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Old August 4th, 2009, 12:21 PM   #1
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Fig Rig Yes/No?

Anyone have or used the Fig Rig? I'm looking to pick one up. Any first hand advice
would be greatly appreciated.


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Old August 4th, 2009, 01:14 PM   #2
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What do you need to do with it? I like mine, but I had very specific uses for it.
DVX100, PMW-EX1, Canon 550D, FigRig, Dell Octocore, Avid MC4/5, MB Looks, RedCineX, Matrox MX02 mini, GTech RAID, Edirol R-4, Senn. G2 Evo, Countryman, Moles and Lowels.
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Old August 5th, 2009, 03:53 AM   #3
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I made my own imitation of the FigRig. A 100% copy as far as the normal use. It is fine for shooting things while walking. But one thing that needs to be said is, that you have to train yourself walking with bended knees. First trials mostly fail . .
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Old August 5th, 2009, 11:28 AM   #4
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I don't know what you want to know Mark.
It works very well in certain situations. Mostly when you are trying to cover stuff as it happens.
It works even better with a lanc remote controller mounted on the Fig Rig with push autofocus and zoom.
Ocean Pearl on Vimeo
Here's something I shot last Sunday with a Sony A1 in a sports housing mounted in a Fig Rig. This combination is completely weatherproof. It was a tryout to see if it worked.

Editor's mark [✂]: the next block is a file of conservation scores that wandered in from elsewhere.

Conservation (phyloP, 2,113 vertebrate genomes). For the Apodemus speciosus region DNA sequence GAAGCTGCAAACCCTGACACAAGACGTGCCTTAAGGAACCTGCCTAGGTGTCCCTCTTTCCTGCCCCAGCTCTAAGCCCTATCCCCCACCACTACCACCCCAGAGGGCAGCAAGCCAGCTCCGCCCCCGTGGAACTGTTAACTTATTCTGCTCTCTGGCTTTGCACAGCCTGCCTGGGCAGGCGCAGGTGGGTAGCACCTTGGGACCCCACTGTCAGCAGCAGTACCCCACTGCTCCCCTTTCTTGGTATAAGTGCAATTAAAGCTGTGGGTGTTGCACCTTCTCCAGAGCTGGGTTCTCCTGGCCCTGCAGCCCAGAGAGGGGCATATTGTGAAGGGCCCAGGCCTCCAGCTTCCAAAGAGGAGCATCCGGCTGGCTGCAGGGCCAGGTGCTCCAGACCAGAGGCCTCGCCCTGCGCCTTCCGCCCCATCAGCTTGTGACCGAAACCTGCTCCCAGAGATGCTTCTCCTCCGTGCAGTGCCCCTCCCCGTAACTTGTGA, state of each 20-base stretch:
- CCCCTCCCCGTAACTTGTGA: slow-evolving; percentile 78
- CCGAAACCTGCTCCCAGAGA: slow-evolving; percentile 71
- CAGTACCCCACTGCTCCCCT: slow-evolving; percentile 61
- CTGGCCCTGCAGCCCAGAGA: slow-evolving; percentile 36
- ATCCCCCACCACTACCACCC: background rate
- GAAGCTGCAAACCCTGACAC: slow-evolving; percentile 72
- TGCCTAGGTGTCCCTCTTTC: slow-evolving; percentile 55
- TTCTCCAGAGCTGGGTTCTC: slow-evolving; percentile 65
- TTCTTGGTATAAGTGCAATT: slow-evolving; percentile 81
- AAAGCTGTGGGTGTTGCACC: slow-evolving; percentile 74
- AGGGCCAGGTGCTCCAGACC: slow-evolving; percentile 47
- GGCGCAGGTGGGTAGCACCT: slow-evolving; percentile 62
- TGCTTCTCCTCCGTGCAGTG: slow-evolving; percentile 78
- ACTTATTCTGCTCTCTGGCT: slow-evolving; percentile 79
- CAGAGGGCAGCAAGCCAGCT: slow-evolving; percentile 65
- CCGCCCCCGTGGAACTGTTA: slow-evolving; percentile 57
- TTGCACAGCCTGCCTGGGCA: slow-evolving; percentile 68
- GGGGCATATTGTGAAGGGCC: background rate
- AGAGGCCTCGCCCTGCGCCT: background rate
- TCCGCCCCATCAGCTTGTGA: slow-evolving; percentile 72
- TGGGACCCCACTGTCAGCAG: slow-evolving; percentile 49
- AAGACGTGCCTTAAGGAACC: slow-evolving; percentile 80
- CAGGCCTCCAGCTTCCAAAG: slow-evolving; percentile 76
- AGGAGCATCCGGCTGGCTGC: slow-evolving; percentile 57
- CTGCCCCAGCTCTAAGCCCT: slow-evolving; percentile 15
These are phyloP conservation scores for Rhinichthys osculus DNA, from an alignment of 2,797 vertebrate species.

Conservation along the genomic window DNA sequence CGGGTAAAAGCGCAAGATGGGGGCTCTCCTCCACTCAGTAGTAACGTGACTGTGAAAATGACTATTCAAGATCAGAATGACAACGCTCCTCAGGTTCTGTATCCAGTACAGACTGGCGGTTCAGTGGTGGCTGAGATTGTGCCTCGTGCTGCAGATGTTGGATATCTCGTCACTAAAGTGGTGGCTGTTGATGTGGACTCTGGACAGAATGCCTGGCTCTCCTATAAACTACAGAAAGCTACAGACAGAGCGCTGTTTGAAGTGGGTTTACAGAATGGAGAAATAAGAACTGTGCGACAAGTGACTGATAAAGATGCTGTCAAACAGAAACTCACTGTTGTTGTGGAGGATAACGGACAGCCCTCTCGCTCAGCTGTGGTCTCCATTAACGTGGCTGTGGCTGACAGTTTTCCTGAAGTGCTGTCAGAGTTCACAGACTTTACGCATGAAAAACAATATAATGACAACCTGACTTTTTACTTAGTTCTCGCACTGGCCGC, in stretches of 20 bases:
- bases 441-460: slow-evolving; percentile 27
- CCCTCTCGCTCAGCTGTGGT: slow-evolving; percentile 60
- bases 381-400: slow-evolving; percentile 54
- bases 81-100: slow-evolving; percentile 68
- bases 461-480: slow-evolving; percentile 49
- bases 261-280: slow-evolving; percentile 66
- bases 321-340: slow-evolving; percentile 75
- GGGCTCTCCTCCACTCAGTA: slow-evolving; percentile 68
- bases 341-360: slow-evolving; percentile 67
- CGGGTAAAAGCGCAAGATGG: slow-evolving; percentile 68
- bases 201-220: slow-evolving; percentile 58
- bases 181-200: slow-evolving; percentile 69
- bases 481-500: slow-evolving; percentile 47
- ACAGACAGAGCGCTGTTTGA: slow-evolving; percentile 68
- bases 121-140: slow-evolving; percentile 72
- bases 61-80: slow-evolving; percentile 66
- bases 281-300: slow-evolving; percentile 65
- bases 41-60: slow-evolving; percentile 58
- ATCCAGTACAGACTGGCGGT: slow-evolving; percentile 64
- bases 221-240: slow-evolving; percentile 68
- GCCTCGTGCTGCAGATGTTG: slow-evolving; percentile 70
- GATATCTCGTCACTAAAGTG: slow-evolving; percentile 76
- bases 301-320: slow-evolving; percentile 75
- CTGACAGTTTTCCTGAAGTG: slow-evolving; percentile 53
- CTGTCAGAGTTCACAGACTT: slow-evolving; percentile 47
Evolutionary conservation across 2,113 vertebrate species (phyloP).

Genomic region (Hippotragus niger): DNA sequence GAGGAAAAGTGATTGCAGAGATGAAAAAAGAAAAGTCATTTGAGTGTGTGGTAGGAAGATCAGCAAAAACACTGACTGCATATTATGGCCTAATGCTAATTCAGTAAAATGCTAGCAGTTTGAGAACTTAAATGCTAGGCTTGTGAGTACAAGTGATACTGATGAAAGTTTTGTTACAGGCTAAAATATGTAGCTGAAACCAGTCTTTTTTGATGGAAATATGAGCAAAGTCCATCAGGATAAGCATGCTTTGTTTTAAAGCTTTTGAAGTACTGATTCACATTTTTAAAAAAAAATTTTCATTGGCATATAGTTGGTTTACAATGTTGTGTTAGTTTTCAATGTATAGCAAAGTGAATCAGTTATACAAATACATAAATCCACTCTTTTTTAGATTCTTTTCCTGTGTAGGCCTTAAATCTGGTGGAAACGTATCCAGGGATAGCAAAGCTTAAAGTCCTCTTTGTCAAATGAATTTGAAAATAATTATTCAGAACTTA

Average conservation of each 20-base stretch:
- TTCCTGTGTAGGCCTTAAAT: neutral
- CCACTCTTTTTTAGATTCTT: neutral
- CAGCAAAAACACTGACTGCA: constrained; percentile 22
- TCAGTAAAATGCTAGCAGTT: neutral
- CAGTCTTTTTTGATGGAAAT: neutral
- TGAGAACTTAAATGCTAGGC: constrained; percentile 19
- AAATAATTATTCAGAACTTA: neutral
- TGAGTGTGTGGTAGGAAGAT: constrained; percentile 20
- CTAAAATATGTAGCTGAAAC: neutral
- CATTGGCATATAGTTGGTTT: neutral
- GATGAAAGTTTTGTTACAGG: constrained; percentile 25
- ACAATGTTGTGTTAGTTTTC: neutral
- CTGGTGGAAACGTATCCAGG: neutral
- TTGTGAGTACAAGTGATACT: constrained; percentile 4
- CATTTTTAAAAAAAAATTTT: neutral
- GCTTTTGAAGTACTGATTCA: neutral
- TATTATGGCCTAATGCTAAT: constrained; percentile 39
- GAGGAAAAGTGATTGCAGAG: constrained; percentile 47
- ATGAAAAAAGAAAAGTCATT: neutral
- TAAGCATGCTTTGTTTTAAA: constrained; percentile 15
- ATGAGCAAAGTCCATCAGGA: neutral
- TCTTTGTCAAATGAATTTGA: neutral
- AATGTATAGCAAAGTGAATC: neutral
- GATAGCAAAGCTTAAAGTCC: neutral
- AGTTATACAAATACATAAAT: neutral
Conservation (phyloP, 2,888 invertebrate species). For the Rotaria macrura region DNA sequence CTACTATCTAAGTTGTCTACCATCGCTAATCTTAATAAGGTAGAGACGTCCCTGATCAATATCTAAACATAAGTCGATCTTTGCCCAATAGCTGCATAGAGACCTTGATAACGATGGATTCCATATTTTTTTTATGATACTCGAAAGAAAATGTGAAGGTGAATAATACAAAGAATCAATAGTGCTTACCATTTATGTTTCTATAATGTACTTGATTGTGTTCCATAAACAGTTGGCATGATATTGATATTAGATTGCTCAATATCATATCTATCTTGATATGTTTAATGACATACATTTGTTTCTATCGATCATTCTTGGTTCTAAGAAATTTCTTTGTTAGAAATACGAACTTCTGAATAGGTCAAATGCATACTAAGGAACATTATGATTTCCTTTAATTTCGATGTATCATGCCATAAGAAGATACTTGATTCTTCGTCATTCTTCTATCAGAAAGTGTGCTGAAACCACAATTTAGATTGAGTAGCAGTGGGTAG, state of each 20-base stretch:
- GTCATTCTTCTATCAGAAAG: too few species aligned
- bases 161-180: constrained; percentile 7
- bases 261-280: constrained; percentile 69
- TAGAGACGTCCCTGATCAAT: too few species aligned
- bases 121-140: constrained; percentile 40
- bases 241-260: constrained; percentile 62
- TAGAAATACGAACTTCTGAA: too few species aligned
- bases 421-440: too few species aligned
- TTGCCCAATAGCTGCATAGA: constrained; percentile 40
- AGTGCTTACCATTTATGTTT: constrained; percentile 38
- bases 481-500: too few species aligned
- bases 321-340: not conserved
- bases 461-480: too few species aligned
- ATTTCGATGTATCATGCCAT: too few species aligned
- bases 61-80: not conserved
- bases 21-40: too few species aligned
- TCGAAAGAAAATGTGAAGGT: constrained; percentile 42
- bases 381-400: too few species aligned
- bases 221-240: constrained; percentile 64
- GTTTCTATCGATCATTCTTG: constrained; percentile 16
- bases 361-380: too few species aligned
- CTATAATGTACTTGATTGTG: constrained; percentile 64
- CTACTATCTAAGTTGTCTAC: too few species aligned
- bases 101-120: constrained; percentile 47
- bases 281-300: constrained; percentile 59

A big problem with the sports housing is that you view the LCD screen on the camera via a mirror bolted onto the housing. Filming via a mirror image doesn't sound a big deal until you try it. Very difficult, but I think it can be learnt. And the LCD was difficult to see in bright sunlight.
However the Fig Rig performed really well. You can see that the shots when I was standing up (not sitting down) in the boat are pretty smooth. The movement of the boat is absorbed by the flexing of your legs and arms.
This works on dry land too.
A lot of the shots aren't very level but that was mainly because of the mirror image problem (you tilt left and it tilts right, pan right and it pans left etc) and because the LCD was difficult to see.
Another occasion when it was invaluable was filming a group of people in the countryside on a map reading course. It was easy to move around them smoothly and seamlessly. After a short while they forgot that I was there.
It's not as smooth as Steadicam Merlin of course. I have one of these too. But the Merlin is even more specialised because you can't touch the camera controls or add microphones etc when you are using it.
For relatively static work over long periods a shoulder mount or tripod would be better eg less strenuous and more stable.
Horses for courses. As they say in the UK.
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Old August 5th, 2009, 12:13 PM   #5
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Nice, music matched perfectly too. I particularly liked the more distant shots in the second half of the video.

I've used a Fig Rig (a good video mate I sometimes work with has one) and it's an excellent solution if you use a LANC controller and go to the gym before the shoot to build up the biceps for extended out in front of you type posture that is needed. I've used it with a "fully loaded" Sony HC1 (Sony wide angle, Cavison Hood and Rode Stereo Video mic, i.e. not very heavy) but would hesitate to recommend it for a heavier camera (like my EX3).... so you already know I'm no muscle man!
Andy K Wilkinson -
Cambridge (UK) Corporate Video Production
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Old August 15th, 2009, 12:33 AM   #6
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I made a Lerberg Rig (Ikea CD Self)

I made this video rig from an Ikea CD shelf, check out the blog here: I can make that....I think.
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Old January 21st, 2010, 12:23 PM   #7
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I really like the fig rig style stabilizers... I have a vest/arm/sled but sometimes its easier to pick up the lightweight rig and start shooting.

It does take a little practice... well all stabilizers really do.
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